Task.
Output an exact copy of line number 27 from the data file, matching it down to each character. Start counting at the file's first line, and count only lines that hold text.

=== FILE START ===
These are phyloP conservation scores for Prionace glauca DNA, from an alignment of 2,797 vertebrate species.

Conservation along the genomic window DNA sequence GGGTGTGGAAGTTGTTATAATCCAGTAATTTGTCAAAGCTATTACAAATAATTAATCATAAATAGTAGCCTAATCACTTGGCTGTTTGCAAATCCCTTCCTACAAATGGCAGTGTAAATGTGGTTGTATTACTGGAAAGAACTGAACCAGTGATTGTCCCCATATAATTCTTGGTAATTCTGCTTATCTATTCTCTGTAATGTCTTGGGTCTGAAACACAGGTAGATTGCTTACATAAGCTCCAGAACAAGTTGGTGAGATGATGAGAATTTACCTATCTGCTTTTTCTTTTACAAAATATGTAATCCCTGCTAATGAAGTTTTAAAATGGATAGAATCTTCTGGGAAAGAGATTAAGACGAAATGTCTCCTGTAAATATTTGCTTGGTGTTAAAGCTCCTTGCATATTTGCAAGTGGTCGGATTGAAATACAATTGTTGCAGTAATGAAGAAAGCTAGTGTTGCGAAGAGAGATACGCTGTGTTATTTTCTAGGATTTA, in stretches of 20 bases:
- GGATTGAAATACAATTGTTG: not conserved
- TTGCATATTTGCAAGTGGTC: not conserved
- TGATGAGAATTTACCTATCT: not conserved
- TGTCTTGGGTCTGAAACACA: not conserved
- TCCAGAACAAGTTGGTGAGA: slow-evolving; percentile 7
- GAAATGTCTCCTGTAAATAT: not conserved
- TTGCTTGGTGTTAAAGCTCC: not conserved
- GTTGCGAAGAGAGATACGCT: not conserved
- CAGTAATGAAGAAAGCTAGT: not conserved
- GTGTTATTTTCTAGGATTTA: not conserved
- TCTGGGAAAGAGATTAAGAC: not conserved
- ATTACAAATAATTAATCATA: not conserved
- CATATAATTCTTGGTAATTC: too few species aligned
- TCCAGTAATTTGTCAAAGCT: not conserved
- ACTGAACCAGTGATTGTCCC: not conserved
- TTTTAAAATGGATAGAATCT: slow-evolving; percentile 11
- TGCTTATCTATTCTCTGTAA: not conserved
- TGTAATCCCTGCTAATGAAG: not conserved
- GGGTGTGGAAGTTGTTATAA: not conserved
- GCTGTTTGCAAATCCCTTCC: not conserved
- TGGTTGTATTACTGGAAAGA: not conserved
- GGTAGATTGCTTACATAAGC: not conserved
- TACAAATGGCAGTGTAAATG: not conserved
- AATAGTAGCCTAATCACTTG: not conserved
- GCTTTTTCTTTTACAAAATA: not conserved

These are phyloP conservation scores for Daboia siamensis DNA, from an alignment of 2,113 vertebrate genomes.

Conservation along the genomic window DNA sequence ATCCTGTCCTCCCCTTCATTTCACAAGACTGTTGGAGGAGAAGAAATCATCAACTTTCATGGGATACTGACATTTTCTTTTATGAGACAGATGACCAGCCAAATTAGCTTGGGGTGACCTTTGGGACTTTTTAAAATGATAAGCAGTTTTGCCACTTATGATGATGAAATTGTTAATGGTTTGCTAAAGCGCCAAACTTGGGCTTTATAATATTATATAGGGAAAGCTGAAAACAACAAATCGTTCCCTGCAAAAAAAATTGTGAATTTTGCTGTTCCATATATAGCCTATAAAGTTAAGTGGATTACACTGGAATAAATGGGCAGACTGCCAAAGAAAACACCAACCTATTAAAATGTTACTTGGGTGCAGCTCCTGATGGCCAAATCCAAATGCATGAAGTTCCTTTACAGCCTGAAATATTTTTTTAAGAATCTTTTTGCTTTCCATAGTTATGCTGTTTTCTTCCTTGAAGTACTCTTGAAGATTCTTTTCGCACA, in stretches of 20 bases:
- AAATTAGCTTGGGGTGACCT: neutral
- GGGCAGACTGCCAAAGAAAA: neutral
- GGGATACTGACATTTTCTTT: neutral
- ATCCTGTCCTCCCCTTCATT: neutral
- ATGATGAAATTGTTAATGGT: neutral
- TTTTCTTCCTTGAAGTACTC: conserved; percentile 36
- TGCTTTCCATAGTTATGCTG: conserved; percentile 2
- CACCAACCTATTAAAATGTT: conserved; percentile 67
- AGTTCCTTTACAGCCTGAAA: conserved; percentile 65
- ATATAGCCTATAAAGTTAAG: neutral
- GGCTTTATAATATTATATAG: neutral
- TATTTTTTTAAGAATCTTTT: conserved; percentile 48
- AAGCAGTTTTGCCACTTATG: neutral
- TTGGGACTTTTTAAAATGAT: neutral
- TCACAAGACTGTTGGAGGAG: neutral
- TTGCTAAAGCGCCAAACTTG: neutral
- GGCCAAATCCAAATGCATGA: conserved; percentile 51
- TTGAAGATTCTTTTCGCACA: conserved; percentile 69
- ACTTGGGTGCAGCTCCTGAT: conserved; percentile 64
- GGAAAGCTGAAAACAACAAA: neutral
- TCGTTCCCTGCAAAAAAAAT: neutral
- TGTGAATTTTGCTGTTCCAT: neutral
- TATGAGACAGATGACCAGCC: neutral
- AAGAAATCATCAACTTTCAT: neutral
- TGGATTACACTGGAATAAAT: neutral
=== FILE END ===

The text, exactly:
- GCTTTTTCTTTTACAAAATA: not conserved